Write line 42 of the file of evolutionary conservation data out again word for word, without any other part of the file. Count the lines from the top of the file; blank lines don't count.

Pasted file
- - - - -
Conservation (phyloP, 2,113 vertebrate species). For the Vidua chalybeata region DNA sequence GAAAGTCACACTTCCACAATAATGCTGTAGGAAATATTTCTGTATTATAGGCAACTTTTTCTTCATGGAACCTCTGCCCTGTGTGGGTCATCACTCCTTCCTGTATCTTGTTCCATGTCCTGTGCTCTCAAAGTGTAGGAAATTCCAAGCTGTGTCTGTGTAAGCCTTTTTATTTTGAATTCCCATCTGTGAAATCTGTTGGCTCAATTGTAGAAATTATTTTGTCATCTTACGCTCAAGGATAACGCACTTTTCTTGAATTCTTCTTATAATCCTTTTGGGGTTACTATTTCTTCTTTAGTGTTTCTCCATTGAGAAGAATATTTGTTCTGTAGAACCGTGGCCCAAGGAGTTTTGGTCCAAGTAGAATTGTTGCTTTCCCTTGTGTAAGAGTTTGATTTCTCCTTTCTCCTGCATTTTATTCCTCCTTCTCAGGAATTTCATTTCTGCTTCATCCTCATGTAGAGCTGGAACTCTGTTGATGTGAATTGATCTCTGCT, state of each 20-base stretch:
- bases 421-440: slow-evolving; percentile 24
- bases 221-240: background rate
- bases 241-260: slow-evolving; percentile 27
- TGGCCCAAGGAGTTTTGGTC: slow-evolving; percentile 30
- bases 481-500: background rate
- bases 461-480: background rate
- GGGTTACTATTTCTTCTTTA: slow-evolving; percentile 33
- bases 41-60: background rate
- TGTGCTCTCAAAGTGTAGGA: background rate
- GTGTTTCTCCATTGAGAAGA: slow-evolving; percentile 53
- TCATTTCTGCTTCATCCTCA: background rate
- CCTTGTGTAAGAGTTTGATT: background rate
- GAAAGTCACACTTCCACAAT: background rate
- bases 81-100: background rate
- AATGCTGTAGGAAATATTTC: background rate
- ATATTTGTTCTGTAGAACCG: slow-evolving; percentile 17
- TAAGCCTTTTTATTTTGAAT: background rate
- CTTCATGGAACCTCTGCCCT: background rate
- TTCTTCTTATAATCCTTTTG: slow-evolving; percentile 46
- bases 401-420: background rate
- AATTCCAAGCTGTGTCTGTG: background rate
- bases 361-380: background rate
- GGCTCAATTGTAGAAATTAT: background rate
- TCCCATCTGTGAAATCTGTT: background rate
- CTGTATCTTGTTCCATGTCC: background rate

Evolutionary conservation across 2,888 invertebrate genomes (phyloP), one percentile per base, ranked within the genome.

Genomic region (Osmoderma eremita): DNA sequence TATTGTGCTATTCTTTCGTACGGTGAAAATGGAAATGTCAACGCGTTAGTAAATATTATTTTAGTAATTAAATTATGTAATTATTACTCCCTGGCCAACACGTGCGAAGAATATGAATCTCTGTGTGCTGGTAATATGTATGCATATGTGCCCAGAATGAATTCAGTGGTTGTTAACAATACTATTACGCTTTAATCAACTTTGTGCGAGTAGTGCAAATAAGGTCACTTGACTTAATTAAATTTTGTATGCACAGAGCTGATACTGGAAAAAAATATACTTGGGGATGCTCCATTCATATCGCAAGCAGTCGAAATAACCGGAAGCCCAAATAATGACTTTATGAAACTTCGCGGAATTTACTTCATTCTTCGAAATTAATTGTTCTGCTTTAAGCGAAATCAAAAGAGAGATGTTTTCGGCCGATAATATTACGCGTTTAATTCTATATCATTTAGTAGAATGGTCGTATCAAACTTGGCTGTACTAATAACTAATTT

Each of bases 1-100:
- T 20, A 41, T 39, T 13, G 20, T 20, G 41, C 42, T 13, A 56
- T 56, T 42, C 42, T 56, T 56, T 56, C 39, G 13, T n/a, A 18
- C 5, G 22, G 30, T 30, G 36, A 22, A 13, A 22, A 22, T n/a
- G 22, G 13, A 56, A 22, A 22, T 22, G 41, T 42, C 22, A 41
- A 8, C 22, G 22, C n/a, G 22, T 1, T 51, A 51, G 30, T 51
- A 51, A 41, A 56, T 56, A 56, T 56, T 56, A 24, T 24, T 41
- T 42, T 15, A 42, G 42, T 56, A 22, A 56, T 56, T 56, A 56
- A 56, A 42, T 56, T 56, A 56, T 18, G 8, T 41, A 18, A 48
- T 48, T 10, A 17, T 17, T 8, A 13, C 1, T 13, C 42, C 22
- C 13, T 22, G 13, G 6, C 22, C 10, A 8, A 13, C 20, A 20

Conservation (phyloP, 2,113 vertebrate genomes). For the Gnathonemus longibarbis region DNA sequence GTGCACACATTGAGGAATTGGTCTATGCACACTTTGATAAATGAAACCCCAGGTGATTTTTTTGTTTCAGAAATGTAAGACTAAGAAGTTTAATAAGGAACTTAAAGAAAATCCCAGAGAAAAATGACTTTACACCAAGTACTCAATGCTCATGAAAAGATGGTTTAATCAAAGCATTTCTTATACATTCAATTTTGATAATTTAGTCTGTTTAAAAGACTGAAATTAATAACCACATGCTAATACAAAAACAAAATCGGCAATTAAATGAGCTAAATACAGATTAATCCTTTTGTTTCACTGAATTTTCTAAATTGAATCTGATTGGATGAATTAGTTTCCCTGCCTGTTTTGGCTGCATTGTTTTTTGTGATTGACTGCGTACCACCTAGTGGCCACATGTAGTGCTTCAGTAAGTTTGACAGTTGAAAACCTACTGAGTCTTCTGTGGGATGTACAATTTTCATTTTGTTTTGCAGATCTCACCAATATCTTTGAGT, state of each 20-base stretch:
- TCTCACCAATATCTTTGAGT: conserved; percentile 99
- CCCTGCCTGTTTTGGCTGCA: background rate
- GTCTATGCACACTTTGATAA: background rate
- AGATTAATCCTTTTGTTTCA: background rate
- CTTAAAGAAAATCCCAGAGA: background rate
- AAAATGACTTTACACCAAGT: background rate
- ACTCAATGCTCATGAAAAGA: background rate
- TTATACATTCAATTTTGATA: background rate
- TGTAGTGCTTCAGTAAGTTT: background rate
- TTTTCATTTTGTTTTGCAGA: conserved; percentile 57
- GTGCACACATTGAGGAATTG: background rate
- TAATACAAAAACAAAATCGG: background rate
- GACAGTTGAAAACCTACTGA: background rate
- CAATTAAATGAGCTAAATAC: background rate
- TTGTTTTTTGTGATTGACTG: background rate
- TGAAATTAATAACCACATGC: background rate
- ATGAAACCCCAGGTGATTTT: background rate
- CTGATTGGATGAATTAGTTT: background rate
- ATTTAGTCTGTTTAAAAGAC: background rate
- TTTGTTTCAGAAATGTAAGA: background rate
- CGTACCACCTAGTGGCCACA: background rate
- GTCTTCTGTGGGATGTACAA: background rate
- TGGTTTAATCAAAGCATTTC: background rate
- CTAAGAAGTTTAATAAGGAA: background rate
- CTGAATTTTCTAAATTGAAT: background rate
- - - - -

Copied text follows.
- CCCTGCCTGTTTTGGCTGCA: background rate